In order to learn more about women, the kids decide to pull their milk money at school and save up to hire a sex worker in the city. I think this might seem a little weird or jarring for a movie made in the '90s, but recall in The 400 Blows, Antoine Doinel recounts his attempt to learn the ways of the world by seeing a sex worker who specializes in young boys (unfortunately for Antoine, she wasn't home the day he called on her.) And in The Man Who Loved Women, a flashback shows Bertrand succeeding where Antoine had failed.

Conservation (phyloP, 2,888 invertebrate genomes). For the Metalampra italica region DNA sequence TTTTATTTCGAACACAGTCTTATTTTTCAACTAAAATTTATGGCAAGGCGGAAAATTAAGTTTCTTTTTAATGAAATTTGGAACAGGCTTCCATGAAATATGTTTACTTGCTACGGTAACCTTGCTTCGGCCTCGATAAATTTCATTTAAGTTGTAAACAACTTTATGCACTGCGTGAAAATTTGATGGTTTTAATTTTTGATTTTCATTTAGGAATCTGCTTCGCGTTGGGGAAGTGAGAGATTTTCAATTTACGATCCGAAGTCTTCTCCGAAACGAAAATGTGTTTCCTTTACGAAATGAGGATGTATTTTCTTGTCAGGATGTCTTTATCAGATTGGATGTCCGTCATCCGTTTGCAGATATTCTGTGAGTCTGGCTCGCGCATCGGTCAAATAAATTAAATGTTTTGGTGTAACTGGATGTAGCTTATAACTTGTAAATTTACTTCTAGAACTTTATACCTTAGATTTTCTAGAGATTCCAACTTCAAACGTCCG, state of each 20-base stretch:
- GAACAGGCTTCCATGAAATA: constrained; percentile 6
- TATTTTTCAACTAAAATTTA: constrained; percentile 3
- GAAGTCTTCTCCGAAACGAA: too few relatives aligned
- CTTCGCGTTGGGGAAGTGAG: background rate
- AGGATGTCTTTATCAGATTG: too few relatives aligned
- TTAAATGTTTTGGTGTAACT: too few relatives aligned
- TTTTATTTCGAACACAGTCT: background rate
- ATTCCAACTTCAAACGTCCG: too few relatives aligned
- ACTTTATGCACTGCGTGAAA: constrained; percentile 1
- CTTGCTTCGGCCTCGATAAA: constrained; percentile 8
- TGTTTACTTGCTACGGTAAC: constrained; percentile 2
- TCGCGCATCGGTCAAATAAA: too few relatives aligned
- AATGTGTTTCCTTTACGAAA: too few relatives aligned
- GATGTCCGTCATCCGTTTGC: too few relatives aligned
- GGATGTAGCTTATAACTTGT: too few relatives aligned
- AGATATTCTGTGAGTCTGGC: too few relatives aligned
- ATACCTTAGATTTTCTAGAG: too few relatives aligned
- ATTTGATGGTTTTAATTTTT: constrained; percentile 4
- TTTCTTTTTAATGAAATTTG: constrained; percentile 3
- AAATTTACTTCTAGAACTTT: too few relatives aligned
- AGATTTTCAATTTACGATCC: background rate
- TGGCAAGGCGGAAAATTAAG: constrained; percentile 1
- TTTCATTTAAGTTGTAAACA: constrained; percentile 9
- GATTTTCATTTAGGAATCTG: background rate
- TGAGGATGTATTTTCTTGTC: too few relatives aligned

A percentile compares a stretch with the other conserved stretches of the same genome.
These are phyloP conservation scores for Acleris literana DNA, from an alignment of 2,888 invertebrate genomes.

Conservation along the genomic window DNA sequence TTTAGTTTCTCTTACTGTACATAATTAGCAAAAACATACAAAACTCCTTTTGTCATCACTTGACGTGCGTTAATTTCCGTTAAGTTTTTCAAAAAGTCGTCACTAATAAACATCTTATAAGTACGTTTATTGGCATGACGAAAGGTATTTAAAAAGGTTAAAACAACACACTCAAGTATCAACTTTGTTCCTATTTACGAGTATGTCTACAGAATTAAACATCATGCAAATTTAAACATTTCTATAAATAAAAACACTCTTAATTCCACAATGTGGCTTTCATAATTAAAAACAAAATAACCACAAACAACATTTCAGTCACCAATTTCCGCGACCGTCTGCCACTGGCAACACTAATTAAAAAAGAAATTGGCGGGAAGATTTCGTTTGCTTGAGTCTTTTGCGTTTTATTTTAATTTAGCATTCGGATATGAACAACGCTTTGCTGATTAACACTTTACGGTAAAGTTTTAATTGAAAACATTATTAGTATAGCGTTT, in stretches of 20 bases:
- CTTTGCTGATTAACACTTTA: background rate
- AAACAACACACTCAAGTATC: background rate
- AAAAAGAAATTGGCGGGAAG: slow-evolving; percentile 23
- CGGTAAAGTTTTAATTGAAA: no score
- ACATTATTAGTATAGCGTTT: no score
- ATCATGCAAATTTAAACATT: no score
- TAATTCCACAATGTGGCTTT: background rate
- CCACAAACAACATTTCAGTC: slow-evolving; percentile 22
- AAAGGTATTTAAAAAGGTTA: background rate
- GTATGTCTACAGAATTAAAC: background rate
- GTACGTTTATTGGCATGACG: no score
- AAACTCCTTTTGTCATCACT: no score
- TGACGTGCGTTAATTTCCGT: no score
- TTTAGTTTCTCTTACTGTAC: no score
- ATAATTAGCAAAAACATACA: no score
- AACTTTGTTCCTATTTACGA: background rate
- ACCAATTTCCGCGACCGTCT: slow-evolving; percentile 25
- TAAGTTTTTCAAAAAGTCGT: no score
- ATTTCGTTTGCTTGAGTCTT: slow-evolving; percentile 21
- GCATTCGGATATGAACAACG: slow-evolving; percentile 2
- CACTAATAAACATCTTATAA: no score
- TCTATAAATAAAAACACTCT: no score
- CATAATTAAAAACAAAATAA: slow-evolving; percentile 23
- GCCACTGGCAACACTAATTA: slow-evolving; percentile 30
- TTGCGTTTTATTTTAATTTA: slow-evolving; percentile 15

There is a specific combination of childhood sweetness and adult themes that should feel incongruous, but somehow always works in Truffaut's films. And I think it works here, too. So many reviewers marveled at how this seemed to be at once a children's film and an R rated picture, and why didn't the director just make up his mind. But I think that's one of the things that is endearing about Truffaut's movies and it's endearing here, as well. If you think back to how you felt when you were 12 or 13, not entirely sure which world you belonged in and trying desperately to find out everything you could about the secrets of adulthood, it's a lot easier to relate to a movie that has one foot in the cradle and one in a King size bed.

2. Women are magic